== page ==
Simply too little, too late. Girl Most Likely is repetitious in the wake of films with similar premises and better execution. Directed by Shari Springer Berman and Robert Pulcini, the team behind American Splendor and Cinema Verite, and starring Kristin Wiig in her first post-SNL starring role, Girl Most Likely is monotonous and trying.
Imogene (Kristen Wiig) is dumped by her successful boyfriend and is later fired from her job writing blurbs for plays around New York City. The humiliation provokes her to fake her own suicide with a sleeping pill, hoping to win back her ex-boyfriend. Being a former playwright with a bright future that was never realized, her suicide note is exceptionally written, causing the hospital’s psychiatric doctor to believe the note to be a sincere cry for help. She is released into the custody of her estranged, impulsively gambling mother (Annette Benning), and returns to her family home with her neuroatypical brother Ralph (Christopher Fitzgerald), her mother’s new boyfriend George Boush (Matt Dillion) who claims to be in the CIA, and her bedroom rented to a professional Karaoke singer.
Long before Imogene was considered dangerous to herself, she was tapped as a playwright to watch in popular intellectual New York magazines. Somewhere down the line, the gift never materialized into fame, or even one completed production. Instead, she found herself in debutante circles, frequenting elegant fundraisers for charities that seem to fulfill these women’s high class interests. It is apparent that this comfortable lifestyle is the catalyst to why she has failed to produce any worthwhile plays.
While formulaic blockbusters dominate the summer, independent films happen to have their own formula, and Girl Most Likely seems too attached to this formula. Even as a dark comedy, the film suffers from simple dialogue and outdated jokes, although it does have its share of clever moments. It is much more lighthearted than the depressing and introspective Young Adult, and shares some similarity to the more recent Frances Ha. These three contemporary films about female authors says something about the current wave of femininity in cinema, but Girl Most Likely is not the best text to study. To add to the similarities, Whit Stillman, director of quirky coming-of-age films such as Last Days of Disco and Damsels in Distress, makes a cameo at the tail end of the film. It is a depressing moment because the film is attempting to auto-critique and associate itself with a filmmaker who has made similar, but much better films.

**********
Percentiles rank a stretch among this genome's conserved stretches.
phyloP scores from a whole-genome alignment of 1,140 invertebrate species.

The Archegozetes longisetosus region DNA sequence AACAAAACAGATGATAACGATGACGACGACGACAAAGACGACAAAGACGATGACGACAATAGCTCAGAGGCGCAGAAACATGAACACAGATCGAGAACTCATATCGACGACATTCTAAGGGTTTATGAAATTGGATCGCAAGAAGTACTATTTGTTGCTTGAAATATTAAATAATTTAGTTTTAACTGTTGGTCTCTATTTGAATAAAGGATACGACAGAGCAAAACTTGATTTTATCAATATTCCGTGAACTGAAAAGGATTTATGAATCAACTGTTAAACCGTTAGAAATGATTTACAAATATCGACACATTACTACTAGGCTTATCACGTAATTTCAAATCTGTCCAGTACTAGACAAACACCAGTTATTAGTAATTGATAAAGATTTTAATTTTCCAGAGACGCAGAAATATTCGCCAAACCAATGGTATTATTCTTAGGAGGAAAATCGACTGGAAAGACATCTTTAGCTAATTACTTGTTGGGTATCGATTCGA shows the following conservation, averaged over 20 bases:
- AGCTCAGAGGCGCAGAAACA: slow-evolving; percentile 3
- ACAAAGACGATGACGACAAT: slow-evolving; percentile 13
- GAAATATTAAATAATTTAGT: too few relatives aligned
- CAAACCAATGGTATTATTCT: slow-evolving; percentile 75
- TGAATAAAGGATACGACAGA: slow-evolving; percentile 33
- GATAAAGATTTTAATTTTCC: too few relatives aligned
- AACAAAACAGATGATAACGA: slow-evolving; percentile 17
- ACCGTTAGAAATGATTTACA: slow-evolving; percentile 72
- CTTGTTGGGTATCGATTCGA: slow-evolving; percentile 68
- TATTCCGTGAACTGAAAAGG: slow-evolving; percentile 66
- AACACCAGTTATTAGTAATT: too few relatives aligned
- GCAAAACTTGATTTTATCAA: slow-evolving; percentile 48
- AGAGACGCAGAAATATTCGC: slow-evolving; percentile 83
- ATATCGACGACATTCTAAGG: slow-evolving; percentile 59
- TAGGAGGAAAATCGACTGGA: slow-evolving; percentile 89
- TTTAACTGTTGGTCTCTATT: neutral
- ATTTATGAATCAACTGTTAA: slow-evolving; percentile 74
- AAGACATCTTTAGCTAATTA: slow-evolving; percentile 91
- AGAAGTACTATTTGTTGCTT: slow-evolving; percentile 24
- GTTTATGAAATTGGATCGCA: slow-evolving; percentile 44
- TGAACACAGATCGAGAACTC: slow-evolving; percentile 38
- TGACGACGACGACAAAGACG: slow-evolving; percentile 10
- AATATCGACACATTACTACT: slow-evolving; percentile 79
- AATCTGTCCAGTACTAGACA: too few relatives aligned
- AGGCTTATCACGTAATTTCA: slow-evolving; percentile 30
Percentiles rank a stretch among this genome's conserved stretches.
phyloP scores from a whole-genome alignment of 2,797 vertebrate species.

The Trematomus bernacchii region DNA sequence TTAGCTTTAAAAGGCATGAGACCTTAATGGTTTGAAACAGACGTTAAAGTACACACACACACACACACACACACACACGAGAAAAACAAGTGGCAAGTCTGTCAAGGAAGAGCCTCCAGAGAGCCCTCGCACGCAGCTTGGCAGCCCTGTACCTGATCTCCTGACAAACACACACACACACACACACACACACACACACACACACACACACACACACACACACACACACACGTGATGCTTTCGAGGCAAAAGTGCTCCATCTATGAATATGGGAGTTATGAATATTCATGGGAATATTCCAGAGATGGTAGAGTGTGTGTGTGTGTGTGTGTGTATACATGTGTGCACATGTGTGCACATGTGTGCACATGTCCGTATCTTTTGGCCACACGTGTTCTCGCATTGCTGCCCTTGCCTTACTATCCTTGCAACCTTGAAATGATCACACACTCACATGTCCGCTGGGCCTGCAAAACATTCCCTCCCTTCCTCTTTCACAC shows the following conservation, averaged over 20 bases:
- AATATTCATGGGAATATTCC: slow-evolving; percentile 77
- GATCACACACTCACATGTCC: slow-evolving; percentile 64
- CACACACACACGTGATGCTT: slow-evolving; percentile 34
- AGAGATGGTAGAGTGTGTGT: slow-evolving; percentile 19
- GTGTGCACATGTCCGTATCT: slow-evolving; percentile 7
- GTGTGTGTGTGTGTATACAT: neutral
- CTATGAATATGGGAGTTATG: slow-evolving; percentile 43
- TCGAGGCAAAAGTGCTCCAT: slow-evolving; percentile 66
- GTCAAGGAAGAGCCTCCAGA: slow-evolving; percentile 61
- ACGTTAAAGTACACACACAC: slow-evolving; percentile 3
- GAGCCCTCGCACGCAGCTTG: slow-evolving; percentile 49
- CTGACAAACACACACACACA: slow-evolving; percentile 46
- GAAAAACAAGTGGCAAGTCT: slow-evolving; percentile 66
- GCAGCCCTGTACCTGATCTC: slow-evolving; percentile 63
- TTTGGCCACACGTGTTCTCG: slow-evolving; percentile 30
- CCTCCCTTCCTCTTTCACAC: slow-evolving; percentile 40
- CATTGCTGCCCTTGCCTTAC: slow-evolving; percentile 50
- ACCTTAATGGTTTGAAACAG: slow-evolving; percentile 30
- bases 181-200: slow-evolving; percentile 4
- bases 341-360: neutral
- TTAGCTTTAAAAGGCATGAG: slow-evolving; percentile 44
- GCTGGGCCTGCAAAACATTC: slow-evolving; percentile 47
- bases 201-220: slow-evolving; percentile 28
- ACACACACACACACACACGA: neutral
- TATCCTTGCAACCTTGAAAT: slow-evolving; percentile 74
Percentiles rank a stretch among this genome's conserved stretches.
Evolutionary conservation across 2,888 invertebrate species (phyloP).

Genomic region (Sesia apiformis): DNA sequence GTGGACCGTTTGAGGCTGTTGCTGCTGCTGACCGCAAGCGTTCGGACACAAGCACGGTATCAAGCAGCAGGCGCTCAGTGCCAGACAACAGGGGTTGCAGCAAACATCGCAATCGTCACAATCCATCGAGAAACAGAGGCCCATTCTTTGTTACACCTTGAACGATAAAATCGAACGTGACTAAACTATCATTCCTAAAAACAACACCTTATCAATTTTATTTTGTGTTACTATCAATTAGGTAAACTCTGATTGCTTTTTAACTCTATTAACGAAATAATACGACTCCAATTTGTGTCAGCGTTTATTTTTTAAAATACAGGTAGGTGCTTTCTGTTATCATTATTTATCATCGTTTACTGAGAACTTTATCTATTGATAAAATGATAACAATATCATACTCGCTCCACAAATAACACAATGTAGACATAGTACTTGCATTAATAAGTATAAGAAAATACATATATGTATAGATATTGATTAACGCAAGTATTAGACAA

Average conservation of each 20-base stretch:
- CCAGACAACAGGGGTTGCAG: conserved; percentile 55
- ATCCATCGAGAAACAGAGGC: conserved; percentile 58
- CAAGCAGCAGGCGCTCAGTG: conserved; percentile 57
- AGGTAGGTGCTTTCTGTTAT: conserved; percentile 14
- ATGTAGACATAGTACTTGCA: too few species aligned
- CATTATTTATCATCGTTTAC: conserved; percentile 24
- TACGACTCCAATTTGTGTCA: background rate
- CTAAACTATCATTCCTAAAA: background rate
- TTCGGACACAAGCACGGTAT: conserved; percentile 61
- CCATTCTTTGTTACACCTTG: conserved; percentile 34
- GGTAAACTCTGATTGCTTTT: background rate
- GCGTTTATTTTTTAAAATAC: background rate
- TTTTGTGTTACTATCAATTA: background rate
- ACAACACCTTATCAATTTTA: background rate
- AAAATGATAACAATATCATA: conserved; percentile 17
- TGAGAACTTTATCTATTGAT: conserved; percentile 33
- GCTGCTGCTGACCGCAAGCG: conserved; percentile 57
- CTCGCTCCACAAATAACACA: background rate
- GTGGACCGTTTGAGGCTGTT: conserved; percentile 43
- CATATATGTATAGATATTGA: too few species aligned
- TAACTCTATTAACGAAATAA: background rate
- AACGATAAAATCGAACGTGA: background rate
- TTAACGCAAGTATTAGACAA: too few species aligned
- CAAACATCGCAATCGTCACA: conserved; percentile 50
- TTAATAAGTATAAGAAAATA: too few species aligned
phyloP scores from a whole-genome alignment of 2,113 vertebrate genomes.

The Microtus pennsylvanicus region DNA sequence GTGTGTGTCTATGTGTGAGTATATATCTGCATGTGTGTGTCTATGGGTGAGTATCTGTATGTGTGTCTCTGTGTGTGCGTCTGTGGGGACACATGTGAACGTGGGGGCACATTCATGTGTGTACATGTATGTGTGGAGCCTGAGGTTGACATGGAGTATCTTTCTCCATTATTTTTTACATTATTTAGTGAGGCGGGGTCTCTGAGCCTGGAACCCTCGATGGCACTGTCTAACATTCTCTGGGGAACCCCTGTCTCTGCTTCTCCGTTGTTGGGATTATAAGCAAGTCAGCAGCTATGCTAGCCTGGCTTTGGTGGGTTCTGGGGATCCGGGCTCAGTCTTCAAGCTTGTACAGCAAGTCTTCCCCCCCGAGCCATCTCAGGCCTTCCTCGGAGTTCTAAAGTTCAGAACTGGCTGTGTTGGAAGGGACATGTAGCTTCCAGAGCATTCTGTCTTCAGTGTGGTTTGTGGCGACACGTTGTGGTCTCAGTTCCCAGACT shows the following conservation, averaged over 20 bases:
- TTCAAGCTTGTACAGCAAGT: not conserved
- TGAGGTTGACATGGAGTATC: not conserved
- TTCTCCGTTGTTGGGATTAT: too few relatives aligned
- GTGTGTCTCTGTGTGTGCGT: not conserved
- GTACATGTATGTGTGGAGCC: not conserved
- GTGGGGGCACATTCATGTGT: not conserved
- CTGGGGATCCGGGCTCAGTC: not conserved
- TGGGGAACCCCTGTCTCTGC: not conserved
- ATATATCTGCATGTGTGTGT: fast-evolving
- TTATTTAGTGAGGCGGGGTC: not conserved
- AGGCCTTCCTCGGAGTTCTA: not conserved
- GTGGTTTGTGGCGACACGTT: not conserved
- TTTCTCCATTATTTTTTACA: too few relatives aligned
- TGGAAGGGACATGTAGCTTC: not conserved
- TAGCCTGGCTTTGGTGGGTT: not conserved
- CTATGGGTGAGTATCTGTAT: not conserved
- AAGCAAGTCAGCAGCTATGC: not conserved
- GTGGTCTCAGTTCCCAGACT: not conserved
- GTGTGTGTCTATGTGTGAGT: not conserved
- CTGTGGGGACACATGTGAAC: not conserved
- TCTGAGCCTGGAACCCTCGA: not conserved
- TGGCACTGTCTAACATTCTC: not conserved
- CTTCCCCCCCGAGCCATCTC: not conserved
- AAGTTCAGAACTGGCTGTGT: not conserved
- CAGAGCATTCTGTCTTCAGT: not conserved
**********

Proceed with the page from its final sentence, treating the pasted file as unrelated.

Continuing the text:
The Bridesmaids and SNL star Kristin Wiig’s deadpan delivery is merely adequate in Girl Most Likely. Yet it is Dillion and Benning who tend to have the most impressive performances, and a late-cameo and treasured performance from Bob Balaban are the only memorable aspects of the film. Seemingly inane subplots and characters with questionable intentions find themselves interwoven at the last minute, but some character connections are left untied. What could have been a chance for Wiig to pull away from and build upon her work in Bridesmaids is a step back for her career, and independent filmmaking in general.